51 purchasers. The intent of this section is to provide a homeowner

52 with information necessary to make an informed decision

53 regarding the sale or transfer of his or her home to an equity

54 purchaser. It is the further intent of this section to require

55 that foreclosure-related rescue services agreements be expressed

56 in writing in order to safeguard homeowners against deceit and

57 financial hardship; to ensure, foster, and encourage fair

58 dealing in the sale and purchase of homes in foreclosure or

59 default; to prohibit representations that tend to mislead; to

60 prohibit or restrict unfair contract terms; to provide a

61 cooling-off period for homeowners who enter into contracts for

62 services related to saving their homes from foreclosure or

63 preserving their rights to possession of their homes; to afford

64 homeowners a reasonable and meaningful opportunity to rescind

65 sales to equity purchasers; and to preserve and protect home

66 equity for the homeowners of this state.

You guys may be right, but I think this is being ripped apart and taken out of context as to it's intent. The real estate market is already regulated and these changes would have taken place without gov't intervention. If in fact this was about Realtors, the FAR would have come out with a warning or a the very least a blueprint as to the affects within the Realtor community. The NAR would have been voicing their displeasure to put these restrictions on Realtor and we would have had thousands of Realtors protesting in Tallahassee. I didn't see any of that.

Keep us updated, I'm curious to see the final outcome.

Jun 09, 2008 02:41 AM #30
Rainmaker
1,010,446
Rob Arnold
Sand Dollar Realty Group, Inc. - Altamonte Springs, FL
Metro Orlando Full Service - Investor Friendly & F

Sidney - I don't claim to know all the answers that is why it will be good to see what FAR says about this.  I do know quite a few Realtors, an appraiser, and an attorney that charge the homeowner retainer fees to negotiate short sales.  If you read the "original" version of the bill it had clear exemptions for owner occupants, attorneys, and real estate brokers.  In my opinion, this allowed it to slip under the radar of alot of the Realtors groups because they did not anticipate the exemptions would get changed in the final version.  In the "enrolled" version that was signed by the governor, the legislature pulled these exemptions out and made the bill refer to FS 501.212.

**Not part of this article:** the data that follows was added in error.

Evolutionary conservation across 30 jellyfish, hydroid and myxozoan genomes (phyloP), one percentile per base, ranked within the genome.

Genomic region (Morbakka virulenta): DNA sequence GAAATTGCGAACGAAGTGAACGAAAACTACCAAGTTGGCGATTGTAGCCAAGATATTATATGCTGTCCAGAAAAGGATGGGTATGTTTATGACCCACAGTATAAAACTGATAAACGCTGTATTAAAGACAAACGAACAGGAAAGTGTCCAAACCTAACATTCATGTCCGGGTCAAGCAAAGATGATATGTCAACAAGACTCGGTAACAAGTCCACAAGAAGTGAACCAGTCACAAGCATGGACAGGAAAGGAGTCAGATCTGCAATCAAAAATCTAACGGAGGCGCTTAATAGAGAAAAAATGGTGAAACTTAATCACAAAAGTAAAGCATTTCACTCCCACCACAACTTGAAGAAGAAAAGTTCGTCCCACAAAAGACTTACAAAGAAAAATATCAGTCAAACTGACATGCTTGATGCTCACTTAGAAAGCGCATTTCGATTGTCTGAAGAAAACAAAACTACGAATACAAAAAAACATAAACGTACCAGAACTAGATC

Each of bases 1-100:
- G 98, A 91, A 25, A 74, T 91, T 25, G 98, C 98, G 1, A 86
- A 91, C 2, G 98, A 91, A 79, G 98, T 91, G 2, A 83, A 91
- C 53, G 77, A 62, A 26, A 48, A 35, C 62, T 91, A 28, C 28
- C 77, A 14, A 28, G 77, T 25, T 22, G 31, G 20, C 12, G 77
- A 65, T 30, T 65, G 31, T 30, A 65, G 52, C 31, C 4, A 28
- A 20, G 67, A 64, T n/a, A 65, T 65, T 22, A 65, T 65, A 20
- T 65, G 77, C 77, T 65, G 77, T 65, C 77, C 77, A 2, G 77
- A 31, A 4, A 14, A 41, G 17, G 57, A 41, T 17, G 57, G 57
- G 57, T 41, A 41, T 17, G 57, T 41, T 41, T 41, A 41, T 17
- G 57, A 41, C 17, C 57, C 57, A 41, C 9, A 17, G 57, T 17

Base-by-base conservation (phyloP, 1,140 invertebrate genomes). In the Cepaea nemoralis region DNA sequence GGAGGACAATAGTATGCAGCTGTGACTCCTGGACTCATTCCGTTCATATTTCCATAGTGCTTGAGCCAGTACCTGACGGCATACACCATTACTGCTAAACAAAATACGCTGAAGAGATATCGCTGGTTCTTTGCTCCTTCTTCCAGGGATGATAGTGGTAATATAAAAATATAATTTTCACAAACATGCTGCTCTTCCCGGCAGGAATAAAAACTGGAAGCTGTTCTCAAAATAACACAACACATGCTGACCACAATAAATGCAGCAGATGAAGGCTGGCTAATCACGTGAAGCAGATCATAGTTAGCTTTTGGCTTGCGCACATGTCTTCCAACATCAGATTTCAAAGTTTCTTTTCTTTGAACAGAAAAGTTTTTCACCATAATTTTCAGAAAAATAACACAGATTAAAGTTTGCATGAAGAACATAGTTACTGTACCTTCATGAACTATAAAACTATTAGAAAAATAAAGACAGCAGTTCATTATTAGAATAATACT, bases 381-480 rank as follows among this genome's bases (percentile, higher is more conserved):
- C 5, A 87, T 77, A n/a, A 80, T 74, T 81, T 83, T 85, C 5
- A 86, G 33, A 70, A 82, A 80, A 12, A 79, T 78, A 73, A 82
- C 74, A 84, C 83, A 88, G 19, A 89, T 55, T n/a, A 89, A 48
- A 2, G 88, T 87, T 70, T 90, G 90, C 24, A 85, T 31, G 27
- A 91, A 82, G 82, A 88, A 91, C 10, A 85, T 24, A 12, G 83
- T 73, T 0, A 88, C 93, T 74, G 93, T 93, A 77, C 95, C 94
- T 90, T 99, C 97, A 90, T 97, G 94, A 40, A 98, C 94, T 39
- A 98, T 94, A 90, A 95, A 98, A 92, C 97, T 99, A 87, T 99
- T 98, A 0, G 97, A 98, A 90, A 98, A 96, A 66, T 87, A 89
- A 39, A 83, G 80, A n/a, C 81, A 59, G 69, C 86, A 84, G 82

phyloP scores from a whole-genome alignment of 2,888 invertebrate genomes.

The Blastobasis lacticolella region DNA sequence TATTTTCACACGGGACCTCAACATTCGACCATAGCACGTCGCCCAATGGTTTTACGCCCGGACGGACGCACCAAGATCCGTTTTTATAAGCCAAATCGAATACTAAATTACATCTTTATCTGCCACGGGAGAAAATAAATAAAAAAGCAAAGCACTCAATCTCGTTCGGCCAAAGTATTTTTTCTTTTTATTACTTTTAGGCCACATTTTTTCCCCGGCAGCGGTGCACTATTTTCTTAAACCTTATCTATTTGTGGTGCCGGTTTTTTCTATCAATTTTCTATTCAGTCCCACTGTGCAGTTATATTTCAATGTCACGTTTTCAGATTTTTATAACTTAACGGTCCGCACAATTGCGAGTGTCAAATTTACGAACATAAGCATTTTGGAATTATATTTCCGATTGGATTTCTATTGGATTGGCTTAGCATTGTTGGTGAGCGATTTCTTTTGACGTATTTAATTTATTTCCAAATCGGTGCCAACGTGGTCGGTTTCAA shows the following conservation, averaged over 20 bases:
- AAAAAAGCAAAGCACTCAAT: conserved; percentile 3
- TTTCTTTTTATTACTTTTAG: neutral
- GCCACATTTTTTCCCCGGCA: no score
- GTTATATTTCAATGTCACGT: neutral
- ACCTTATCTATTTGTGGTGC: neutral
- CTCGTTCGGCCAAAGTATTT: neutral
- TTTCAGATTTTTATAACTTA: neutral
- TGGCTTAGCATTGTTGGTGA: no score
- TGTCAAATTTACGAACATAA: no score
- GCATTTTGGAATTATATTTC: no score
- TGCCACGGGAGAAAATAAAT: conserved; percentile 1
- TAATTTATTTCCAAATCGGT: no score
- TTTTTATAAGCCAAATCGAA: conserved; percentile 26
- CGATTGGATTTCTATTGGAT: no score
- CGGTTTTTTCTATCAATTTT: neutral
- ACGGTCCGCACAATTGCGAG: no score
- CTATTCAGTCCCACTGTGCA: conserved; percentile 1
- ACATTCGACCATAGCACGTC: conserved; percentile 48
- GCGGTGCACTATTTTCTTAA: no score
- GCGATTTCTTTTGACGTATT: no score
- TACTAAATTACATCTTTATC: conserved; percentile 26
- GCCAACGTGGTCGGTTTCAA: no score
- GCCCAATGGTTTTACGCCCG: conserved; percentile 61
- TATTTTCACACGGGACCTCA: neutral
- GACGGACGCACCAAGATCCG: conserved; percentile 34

My colleague Andy Tolbert who teaches seminars and runs a local investment association apparently also questions these exemptions. There are a lot more questions then answers.  We definitely need some clarification on this new law.

Jun 09, 2008 03:06 AM #31
Rainmaker
1,010,446
Rob Arnold
Sand Dollar Realty Group, Inc. - Altamonte Springs, FL
Metro Orlando Full Service - Investor Friendly & F

Just an update for all.

I did get a phone call back from FAR's attorney today.  They apparently were unaware that this bill was passed into law in its current amended version.  Apparently FAR did not realize that changes were made in committee tweaking the exemptions.

I asked the attorney what she thought about Realtors or short sales being exempt.  She said the group of attorneys were still reviewing it and would get back with me, but at this point she thought that Realtors and short sale transactions are NOT exempt because of the weird way the exemptions read.  I will post a new blog article once they get back with me. 

Jun 12, 2008 12:58 PM #32
Rainer
11,701
Cyd Weeks
Palmcoasting.com Real Estate Corp - Palm Coast, FL
Realtor Palm Coast, Fl

It is not only disappointing but scary that FAR is that far (no pun intended) behind the times.   Thank you for the update.  :)

Jun 12, 2008 01:13 PM #33